How do I stop thinking so much
All my life I’ve been obsessed with practical things. Practical philosophy, practical knowledge, practical books, practical work, and practical advice.
That idea comes from Pragmatism, a philosophical tradition that started in the 19th century in America. Charles Sanders Peirce, who was a Harvard professor, is considered as the “father of Pragmatism.”
But it was William James, a trained physician turned philosopher, who really defined the philosophy.
That’s where it starts. Every time you start drifting off, become aware of it. Just observe your brain. Step outside yourself and just observe the crazy shit you’re thinking about.
Don’t judge. Don’t think you’re stupid. If you do that, you’re thinking again.
No, what you want to do is say this to yourself: “Ah that’s a cute thought. Now, let’s get back to reality.”
Whether they’re beating themselves up over a mistake they made yesterday, or they’re fretting about how they’re going to succeed tomorrow, over-thinkers are plagued by distressing thoughts. Their inability to get out of their own heads leaves them in a state of constant anguish.
While everyone over-thinks things once in a while, some people just can’t ever seem to quiet the constant barrage of thoughts. Their inner monologue includes two destructive thought patterns — ruminating and worrying.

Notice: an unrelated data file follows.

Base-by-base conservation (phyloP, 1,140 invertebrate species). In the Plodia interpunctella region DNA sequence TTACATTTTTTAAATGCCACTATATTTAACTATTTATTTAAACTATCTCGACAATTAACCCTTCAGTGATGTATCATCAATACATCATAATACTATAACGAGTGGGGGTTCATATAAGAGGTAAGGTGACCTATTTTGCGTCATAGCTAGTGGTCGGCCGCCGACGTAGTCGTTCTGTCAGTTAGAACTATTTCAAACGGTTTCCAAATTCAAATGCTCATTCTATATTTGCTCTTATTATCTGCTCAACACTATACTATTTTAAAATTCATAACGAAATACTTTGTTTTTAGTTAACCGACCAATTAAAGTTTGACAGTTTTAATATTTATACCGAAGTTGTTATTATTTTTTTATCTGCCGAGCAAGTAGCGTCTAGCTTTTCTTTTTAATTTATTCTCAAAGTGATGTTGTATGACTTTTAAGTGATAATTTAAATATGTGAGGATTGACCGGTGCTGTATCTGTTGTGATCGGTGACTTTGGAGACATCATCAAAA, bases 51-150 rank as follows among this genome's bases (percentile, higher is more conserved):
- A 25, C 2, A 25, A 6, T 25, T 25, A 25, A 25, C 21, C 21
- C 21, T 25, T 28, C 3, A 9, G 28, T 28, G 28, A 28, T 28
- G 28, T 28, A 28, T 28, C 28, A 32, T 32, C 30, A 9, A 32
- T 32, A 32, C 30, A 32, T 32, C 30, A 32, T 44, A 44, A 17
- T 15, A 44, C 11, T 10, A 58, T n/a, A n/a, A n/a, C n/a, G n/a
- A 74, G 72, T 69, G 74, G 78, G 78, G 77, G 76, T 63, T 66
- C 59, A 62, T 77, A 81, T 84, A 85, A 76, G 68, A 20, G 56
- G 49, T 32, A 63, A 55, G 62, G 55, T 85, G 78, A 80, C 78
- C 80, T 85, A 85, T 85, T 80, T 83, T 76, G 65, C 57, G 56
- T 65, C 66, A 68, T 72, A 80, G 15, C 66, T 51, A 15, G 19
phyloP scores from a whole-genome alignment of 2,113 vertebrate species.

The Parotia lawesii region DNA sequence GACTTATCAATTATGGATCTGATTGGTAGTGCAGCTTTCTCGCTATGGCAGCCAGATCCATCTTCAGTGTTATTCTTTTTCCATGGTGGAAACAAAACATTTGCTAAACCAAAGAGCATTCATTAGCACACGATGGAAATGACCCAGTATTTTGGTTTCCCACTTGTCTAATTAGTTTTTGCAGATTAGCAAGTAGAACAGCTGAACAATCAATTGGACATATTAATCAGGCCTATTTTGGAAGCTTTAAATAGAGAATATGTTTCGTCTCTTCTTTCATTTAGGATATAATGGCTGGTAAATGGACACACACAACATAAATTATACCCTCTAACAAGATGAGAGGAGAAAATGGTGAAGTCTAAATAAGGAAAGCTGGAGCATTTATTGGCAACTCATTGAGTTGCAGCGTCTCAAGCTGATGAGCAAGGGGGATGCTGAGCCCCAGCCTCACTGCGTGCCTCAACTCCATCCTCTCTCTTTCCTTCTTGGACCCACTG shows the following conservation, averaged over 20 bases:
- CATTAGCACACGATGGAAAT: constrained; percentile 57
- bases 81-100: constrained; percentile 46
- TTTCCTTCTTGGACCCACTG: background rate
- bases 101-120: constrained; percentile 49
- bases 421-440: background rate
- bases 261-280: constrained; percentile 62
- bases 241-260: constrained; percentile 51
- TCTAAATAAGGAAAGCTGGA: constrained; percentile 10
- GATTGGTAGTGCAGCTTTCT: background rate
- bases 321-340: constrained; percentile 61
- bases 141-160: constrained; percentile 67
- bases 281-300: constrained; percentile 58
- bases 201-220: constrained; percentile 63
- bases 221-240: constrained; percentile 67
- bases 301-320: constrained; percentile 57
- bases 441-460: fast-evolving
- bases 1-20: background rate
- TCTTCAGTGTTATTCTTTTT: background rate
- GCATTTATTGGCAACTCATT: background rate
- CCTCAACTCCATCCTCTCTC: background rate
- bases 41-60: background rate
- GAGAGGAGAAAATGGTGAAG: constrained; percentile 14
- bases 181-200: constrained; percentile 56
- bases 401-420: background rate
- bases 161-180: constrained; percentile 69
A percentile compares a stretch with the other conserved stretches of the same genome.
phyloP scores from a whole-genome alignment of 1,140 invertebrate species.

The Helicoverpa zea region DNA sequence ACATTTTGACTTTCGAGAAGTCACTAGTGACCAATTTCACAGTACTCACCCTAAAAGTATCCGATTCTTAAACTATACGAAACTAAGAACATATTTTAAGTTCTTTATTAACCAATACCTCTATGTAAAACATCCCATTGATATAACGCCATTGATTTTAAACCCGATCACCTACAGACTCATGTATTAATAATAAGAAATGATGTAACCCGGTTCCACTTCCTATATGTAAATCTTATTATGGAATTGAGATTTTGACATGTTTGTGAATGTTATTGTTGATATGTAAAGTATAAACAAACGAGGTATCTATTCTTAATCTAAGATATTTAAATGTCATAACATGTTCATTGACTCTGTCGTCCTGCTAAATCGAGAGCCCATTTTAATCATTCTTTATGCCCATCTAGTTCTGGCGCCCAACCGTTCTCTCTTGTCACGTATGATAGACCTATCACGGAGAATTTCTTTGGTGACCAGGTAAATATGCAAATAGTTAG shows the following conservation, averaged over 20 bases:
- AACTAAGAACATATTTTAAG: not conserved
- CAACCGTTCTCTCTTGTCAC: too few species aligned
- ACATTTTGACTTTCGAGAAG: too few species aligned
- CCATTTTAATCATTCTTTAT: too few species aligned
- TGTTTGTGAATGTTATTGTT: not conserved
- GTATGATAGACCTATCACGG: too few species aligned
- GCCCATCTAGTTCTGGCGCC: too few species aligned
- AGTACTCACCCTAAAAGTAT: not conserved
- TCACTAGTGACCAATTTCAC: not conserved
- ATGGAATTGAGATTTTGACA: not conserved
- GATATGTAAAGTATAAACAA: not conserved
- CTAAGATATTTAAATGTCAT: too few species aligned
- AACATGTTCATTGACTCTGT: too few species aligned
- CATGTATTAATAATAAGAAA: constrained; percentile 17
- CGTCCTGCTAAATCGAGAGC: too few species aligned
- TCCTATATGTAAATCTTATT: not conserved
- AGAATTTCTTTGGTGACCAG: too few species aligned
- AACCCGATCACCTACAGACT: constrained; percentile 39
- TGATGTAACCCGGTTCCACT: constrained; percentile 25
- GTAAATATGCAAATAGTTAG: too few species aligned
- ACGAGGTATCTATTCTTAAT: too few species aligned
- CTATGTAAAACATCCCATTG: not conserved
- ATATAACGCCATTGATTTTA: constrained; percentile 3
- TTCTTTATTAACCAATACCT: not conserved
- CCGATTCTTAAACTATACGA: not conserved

Putting an end to rehashing, second-guessing, and catastrophic predictions is easier said than done. But with consistent practice, you can limit your negative thinking patterns.
Awareness is the first step in putting an end to overthinking. Start paying attention to the way you think. When you notice you’re re-playing events in your mind over and over, or worrying about things you can’t control, acknowledge that your thoughts aren’t productive.
It’s easy to get carried away with negative thoughts. So before you conclude that calling in sick is going to get you fired, or that forgetting one deadline is going to cause you to become homeless, acknowledge that your thoughts may be exaggeratedly negative. Learn to recognize and replace thinking errors, before they work you up into a complete frenzy.